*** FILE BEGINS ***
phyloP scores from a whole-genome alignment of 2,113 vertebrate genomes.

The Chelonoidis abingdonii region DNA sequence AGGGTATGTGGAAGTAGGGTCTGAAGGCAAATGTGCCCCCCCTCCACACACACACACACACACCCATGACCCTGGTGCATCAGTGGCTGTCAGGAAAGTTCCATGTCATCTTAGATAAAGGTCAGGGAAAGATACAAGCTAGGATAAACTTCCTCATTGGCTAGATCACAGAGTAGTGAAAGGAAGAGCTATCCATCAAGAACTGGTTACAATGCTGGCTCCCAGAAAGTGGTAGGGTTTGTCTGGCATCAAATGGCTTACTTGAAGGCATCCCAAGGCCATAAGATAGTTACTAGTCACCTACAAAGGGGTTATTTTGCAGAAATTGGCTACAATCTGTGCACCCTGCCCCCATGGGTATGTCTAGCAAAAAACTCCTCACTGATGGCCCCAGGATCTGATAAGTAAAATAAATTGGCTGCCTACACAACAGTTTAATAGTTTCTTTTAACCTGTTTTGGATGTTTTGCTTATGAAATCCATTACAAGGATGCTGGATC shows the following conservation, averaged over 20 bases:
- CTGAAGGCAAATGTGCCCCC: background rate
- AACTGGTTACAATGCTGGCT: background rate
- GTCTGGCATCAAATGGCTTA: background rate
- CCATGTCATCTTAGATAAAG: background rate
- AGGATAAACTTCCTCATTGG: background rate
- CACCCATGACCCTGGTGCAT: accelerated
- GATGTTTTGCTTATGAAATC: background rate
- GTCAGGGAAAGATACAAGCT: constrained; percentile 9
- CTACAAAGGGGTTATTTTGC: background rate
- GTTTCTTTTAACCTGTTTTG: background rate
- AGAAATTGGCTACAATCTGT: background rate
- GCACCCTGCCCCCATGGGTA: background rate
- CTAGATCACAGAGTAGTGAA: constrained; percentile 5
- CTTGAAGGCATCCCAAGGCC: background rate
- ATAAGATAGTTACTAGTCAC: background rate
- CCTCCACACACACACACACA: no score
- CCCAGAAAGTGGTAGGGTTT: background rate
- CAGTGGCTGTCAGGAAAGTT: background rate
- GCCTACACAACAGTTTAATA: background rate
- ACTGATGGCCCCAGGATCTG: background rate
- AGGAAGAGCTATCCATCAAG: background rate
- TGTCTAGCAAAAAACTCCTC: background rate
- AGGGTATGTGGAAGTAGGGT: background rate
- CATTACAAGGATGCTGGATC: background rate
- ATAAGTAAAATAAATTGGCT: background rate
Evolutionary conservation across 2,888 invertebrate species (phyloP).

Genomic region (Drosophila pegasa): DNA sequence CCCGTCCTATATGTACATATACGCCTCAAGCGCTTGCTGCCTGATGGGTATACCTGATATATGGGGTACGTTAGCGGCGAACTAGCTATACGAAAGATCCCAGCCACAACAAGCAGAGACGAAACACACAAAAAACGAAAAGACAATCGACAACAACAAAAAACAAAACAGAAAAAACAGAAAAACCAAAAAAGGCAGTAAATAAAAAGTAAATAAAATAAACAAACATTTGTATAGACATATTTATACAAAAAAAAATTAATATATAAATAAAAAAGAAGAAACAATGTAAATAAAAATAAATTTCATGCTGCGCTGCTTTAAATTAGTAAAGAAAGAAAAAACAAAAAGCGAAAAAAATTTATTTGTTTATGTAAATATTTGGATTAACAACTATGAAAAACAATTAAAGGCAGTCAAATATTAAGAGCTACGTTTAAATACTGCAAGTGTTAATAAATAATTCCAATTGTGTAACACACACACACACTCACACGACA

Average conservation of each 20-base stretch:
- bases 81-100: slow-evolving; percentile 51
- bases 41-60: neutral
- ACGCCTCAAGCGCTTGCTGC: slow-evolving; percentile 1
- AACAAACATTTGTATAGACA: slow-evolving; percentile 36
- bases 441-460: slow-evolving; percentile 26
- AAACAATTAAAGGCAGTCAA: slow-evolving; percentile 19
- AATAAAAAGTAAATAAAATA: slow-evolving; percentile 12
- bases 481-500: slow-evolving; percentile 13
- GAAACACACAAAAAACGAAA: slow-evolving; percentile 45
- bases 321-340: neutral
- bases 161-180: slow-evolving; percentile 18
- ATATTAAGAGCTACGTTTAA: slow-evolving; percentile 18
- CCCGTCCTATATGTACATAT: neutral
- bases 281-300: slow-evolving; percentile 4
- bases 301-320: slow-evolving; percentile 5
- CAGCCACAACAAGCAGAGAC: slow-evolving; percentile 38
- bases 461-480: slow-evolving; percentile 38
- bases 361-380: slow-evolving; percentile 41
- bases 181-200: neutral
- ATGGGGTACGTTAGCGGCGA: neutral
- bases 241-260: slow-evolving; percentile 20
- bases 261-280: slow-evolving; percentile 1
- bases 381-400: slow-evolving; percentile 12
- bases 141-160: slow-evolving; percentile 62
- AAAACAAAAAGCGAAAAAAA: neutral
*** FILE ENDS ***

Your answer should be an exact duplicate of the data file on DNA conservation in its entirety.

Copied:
phyloP scores from a whole-genome alignment of 2,113 vertebrate genomes.

The Chelonoidis abingdonii region DNA sequence AGGGTATGTGGAAGTAGGGTCTGAAGGCAAATGTGCCCCCCCTCCACACACACACACACACACCCATGACCCTGGTGCATCAGTGGCTGTCAGGAAAGTTCCATGTCATCTTAGATAAAGGTCAGGGAAAGATACAAGCTAGGATAAACTTCCTCATTGGCTAGATCACAGAGTAGTGAAAGGAAGAGCTATCCATCAAGAACTGGTTACAATGCTGGCTCCCAGAAAGTGGTAGGGTTTGTCTGGCATCAAATGGCTTACTTGAAGGCATCCCAAGGCCATAAGATAGTTACTAGTCACCTACAAAGGGGTTATTTTGCAGAAATTGGCTACAATCTGTGCACCCTGCCCCCATGGGTATGTCTAGCAAAAAACTCCTCACTGATGGCCCCAGGATCTGATAAGTAAAATAAATTGGCTGCCTACACAACAGTTTAATAGTTTCTTTTAACCTGTTTTGGATGTTTTGCTTATGAAATCCATTACAAGGATGCTGGATC shows the following conservation, averaged over 20 bases:
- CTGAAGGCAAATGTGCCCCC: background rate
- AACTGGTTACAATGCTGGCT: background rate
- GTCTGGCATCAAATGGCTTA: background rate
- CCATGTCATCTTAGATAAAG: background rate
- AGGATAAACTTCCTCATTGG: background rate
- CACCCATGACCCTGGTGCAT: accelerated
- GATGTTTTGCTTATGAAATC: background rate
- GTCAGGGAAAGATACAAGCT: constrained; percentile 9
- CTACAAAGGGGTTATTTTGC: background rate
- GTTTCTTTTAACCTGTTTTG: background rate
- AGAAATTGGCTACAATCTGT: background rate
- GCACCCTGCCCCCATGGGTA: background rate
- CTAGATCACAGAGTAGTGAA: constrained; percentile 5
- CTTGAAGGCATCCCAAGGCC: background rate
- ATAAGATAGTTACTAGTCAC: background rate
- CCTCCACACACACACACACA: no score
- CCCAGAAAGTGGTAGGGTTT: background rate
- CAGTGGCTGTCAGGAAAGTT: background rate
- GCCTACACAACAGTTTAATA: background rate
- ACTGATGGCCCCAGGATCTG: background rate
- AGGAAGAGCTATCCATCAAG: background rate
- TGTCTAGCAAAAAACTCCTC: background rate
- AGGGTATGTGGAAGTAGGGT: background rate
- CATTACAAGGATGCTGGATC: background rate
- ATAAGTAAAATAAATTGGCT: background rate
Evolutionary conservation across 2,888 invertebrate species (phyloP).

Genomic region (Drosophila pegasa): DNA sequence CCCGTCCTATATGTACATATACGCCTCAAGCGCTTGCTGCCTGATGGGTATACCTGATATATGGGGTACGTTAGCGGCGAACTAGCTATACGAAAGATCCCAGCCACAACAAGCAGAGACGAAACACACAAAAAACGAAAAGACAATCGACAACAACAAAAAACAAAACAGAAAAAACAGAAAAACCAAAAAAGGCAGTAAATAAAAAGTAAATAAAATAAACAAACATTTGTATAGACATATTTATACAAAAAAAAATTAATATATAAATAAAAAAGAAGAAACAATGTAAATAAAAATAAATTTCATGCTGCGCTGCTTTAAATTAGTAAAGAAAGAAAAAACAAAAAGCGAAAAAAATTTATTTGTTTATGTAAATATTTGGATTAACAACTATGAAAAACAATTAAAGGCAGTCAAATATTAAGAGCTACGTTTAAATACTGCAAGTGTTAATAAATAATTCCAATTGTGTAACACACACACACACTCACACGACA

Average conservation of each 20-base stretch:
- bases 81-100: slow-evolving; percentile 51
- bases 41-60: neutral
- ACGCCTCAAGCGCTTGCTGC: slow-evolving; percentile 1
- AACAAACATTTGTATAGACA: slow-evolving; percentile 36
- bases 441-460: slow-evolving; percentile 26
- AAACAATTAAAGGCAGTCAA: slow-evolving; percentile 19
- AATAAAAAGTAAATAAAATA: slow-evolving; percentile 12
- bases 481-500: slow-evolving; percentile 13
- GAAACACACAAAAAACGAAA: slow-evolving; percentile 45
- bases 321-340: neutral
- bases 161-180: slow-evolving; percentile 18
- ATATTAAGAGCTACGTTTAA: slow-evolving; percentile 18
- CCCGTCCTATATGTACATAT: neutral
- bases 281-300: slow-evolving; percentile 4
- bases 301-320: slow-evolving; percentile 5
- CAGCCACAACAAGCAGAGAC: slow-evolving; percentile 38
- bases 461-480: slow-evolving; percentile 38
- bases 361-380: slow-evolving; percentile 41
- bases 181-200: neutral
- ATGGGGTACGTTAGCGGCGA: neutral
- bases 241-260: slow-evolving; percentile 20
- bases 261-280: slow-evolving; percentile 1
- bases 381-400: slow-evolving; percentile 12
- bases 141-160: slow-evolving; percentile 62
- AAAACAAAAAGCGAAAAAAA: neutral